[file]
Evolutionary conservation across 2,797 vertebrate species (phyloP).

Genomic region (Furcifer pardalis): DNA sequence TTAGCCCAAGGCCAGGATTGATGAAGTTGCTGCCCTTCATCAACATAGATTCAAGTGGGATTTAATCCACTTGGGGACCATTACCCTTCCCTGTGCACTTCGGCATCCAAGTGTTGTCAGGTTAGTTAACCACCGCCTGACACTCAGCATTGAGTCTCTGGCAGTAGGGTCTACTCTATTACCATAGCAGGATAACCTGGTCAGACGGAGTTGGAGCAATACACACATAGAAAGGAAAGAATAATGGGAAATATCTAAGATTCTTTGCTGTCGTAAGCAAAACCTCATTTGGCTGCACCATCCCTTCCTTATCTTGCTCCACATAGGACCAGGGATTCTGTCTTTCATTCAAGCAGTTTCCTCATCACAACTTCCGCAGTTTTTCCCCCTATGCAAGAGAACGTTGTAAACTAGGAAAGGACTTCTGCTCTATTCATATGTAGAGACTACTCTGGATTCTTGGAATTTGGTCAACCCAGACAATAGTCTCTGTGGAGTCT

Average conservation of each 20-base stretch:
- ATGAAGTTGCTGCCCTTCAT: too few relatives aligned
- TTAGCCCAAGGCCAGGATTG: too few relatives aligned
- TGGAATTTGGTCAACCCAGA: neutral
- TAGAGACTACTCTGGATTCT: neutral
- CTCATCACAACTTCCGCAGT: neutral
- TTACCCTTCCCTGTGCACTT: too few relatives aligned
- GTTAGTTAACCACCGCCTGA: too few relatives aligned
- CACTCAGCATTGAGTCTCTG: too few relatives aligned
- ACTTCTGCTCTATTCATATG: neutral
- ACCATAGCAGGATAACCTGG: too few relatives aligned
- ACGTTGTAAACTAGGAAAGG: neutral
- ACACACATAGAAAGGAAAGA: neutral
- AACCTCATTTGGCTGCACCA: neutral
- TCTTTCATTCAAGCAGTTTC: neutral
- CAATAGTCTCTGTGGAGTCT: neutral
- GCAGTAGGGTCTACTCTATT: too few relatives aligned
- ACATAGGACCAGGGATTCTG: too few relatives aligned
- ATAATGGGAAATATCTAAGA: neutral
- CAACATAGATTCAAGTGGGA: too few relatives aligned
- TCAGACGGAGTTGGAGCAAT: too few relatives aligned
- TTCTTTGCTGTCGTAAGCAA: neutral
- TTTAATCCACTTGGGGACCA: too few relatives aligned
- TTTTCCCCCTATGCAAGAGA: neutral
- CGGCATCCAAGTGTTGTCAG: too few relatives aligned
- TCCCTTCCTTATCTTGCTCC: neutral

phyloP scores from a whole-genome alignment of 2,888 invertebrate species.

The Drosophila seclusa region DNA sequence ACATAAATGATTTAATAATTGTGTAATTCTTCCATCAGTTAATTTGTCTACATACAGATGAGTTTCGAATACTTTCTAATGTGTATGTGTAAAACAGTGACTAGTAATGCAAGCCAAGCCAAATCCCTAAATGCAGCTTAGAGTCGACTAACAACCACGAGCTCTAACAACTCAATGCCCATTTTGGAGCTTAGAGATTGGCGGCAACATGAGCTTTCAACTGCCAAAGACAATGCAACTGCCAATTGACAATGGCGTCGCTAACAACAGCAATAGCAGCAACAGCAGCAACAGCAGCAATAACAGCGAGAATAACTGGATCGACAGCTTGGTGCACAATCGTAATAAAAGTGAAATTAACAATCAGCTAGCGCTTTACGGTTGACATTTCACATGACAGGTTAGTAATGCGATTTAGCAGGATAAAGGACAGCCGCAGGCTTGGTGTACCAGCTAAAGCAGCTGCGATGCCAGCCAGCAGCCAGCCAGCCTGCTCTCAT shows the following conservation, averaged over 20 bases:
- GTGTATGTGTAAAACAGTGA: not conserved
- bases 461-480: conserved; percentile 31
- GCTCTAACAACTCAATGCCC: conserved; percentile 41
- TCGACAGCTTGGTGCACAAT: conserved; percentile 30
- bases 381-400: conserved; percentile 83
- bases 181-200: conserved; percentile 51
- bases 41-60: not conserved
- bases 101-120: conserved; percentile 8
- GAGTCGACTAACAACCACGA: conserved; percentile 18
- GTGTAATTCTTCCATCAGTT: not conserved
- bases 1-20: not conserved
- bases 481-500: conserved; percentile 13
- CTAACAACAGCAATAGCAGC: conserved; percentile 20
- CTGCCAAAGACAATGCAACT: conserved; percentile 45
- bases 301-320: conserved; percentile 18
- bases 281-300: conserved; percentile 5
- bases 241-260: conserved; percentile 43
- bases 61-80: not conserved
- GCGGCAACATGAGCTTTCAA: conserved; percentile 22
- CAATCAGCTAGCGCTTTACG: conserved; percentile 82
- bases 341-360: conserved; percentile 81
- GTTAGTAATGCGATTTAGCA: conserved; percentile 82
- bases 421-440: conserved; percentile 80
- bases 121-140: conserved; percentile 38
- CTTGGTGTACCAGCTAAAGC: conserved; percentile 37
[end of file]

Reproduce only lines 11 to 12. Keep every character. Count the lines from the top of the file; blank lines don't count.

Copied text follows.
- CACTCAGCATTGAGTCTCTG: too few relatives aligned
- ACTTCTGCTCTATTCATATG: neutral